Income mobility is the American Dream. Most Minnesotans never achieve it.

New data shows income stagnation is widespread in America, and Minnesotans are among those least likely to move out of their current bracket. Those who start at the bottom tend to stay at the bottom, and those who start at the top tend to stay at the top.

There is a belief among Americans that with hard work, education and maybe a little luck, anyone can improve their lot in life. That even if you start on the bottom rung of the income ladder, it's possible to climb to the top.

But for most people, that's not true.

Though Americans as a whole have historically been able to count on doing better economically than their parents, for children born since 1980 out-earning the previous generation has been a coin toss.

New data the Federal Reserve Bank of Minneapolis compiled into the Income Distributions and Dynamics in America report shows income stagnation is widespread, and Minnesotans are among the Americans least likely to move out of their current bracket. Those who start at the bottom here tend to stay at the bottom, and those who start at the top tend to stay at the top.

"It is harder for people who are in the lower-earning percentiles to move up over time, but it is also harder to go the other way, for the most part," said Abigail Wozniak, vice president and director of the Minneapolis Fed's Opportunity & Inclusive Growth Institute. "Certainly, beneficiaries of that have often been white earners, but it also does mean for Black earners and earners of color who start to earn in that highest quartile, they are less likely to fall out of it than other places. There is a two-sides-to-the-coin kind of situation with that mobility piece."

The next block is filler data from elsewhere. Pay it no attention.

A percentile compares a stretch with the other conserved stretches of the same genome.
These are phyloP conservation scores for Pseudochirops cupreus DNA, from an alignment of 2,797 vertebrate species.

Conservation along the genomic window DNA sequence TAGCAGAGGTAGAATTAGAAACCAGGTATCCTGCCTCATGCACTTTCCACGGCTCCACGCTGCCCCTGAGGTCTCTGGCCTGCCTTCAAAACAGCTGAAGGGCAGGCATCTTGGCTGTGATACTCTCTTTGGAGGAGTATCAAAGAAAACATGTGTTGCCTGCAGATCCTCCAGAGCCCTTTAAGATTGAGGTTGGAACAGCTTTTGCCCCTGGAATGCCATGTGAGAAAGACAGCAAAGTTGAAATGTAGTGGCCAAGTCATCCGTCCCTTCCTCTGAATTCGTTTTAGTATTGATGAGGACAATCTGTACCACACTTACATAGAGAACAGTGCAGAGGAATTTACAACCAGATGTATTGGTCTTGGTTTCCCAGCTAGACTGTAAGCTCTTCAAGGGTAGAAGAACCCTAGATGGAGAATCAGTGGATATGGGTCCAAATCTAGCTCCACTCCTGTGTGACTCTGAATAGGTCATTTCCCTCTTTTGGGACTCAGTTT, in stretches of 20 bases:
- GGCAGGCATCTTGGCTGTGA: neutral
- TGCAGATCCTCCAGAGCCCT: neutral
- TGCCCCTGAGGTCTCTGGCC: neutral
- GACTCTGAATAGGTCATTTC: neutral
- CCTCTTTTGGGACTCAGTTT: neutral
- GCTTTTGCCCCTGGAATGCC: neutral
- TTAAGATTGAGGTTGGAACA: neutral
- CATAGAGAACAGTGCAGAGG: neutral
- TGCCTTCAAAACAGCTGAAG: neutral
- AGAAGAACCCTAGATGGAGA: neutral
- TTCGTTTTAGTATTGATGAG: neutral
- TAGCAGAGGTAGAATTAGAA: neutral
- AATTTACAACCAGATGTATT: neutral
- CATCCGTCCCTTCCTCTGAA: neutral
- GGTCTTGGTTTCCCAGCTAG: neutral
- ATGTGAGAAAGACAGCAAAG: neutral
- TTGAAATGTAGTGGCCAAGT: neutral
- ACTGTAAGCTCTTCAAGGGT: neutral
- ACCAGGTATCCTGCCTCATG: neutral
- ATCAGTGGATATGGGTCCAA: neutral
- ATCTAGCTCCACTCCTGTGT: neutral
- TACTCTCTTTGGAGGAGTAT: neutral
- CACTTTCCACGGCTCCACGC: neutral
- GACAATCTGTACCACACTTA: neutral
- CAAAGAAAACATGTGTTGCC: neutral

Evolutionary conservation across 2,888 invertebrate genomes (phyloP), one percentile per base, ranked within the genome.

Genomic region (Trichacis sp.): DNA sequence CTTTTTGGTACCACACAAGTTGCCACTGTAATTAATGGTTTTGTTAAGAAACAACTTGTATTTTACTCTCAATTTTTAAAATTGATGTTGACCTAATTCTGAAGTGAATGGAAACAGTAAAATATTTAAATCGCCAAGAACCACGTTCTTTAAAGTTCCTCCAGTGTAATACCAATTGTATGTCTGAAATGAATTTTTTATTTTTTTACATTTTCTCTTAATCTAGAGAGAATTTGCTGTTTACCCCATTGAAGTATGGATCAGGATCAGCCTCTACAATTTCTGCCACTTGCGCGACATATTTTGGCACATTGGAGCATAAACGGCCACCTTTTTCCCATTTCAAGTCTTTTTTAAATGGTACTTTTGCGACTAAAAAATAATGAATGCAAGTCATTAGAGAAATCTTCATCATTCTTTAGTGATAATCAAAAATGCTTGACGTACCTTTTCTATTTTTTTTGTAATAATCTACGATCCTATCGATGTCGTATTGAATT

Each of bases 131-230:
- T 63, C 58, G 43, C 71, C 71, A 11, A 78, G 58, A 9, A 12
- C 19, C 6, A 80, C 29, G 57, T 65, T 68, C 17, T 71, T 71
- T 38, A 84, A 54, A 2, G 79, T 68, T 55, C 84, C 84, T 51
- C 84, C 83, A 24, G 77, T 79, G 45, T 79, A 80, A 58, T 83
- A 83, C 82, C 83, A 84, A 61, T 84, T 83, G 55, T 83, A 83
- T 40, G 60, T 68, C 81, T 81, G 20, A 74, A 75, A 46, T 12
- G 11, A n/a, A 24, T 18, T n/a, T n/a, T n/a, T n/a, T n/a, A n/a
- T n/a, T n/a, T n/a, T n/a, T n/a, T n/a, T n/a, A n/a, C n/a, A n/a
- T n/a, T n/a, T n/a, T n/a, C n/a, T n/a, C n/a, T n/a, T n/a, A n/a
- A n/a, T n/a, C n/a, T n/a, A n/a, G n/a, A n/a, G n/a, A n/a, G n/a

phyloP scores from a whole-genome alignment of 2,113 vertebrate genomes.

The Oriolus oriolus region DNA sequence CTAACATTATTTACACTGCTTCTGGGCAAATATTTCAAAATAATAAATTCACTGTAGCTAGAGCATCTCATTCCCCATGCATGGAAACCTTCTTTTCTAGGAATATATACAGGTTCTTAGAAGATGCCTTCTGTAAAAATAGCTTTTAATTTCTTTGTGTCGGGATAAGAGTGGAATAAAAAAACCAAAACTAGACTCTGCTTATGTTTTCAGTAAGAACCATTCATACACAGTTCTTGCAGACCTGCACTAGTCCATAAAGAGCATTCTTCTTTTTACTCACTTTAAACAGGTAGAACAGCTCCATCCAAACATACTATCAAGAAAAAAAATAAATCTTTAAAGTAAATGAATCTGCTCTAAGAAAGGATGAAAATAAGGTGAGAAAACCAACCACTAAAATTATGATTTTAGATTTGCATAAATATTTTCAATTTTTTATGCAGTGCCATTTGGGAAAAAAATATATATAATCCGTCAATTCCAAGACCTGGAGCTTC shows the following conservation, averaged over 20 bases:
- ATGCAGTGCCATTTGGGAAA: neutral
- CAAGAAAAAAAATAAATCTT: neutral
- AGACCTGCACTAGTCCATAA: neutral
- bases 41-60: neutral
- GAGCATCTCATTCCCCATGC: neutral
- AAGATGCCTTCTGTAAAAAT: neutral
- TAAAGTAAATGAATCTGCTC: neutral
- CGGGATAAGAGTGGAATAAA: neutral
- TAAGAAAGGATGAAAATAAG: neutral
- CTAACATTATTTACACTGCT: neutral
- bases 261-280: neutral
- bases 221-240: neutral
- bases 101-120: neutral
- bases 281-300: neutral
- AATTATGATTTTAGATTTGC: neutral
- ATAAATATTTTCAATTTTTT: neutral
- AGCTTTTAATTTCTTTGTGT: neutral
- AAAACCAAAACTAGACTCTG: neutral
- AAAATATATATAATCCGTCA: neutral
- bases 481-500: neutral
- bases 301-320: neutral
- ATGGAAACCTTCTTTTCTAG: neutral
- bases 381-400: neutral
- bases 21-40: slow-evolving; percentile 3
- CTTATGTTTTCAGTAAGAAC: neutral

Let's see what this looks like.

This is just one five-year span. Through the course of a working life, the opportunity for mobility declines until it's essentially nonexistent.

Only Washington, D.C., and North Dakota have higher rates of so-called "income persistence." Minnesota takes third place, tied with Maryland and Massachusetts.

There is a regional component at play, Wozniak said, with some other states in the Fed's Ninth District — which includes much of the Upper Midwest — experiencing similar limitations in income mobility. Potential contributing factors include lower rates of in-migration and new business formation, she said.

"Minnesota in particular, we really pride ourselves on having these headquarters and these big companies," Wozniak said. "The earnings of their workers tend to be very, very stable, and so then you don't see that movement as much."

Outward migration in recent decades is also a possible contributor to this phenomenon in Minnesota, said Misty Heggeness, an associate economics and public affairs professor at the University of Kansas. She is an example: After growing up in Fargo, she graduated from the University of Minnesota and then left for a job in Washington, D.C.

"People will get educated, and then they'll move to where the jobs are," she said.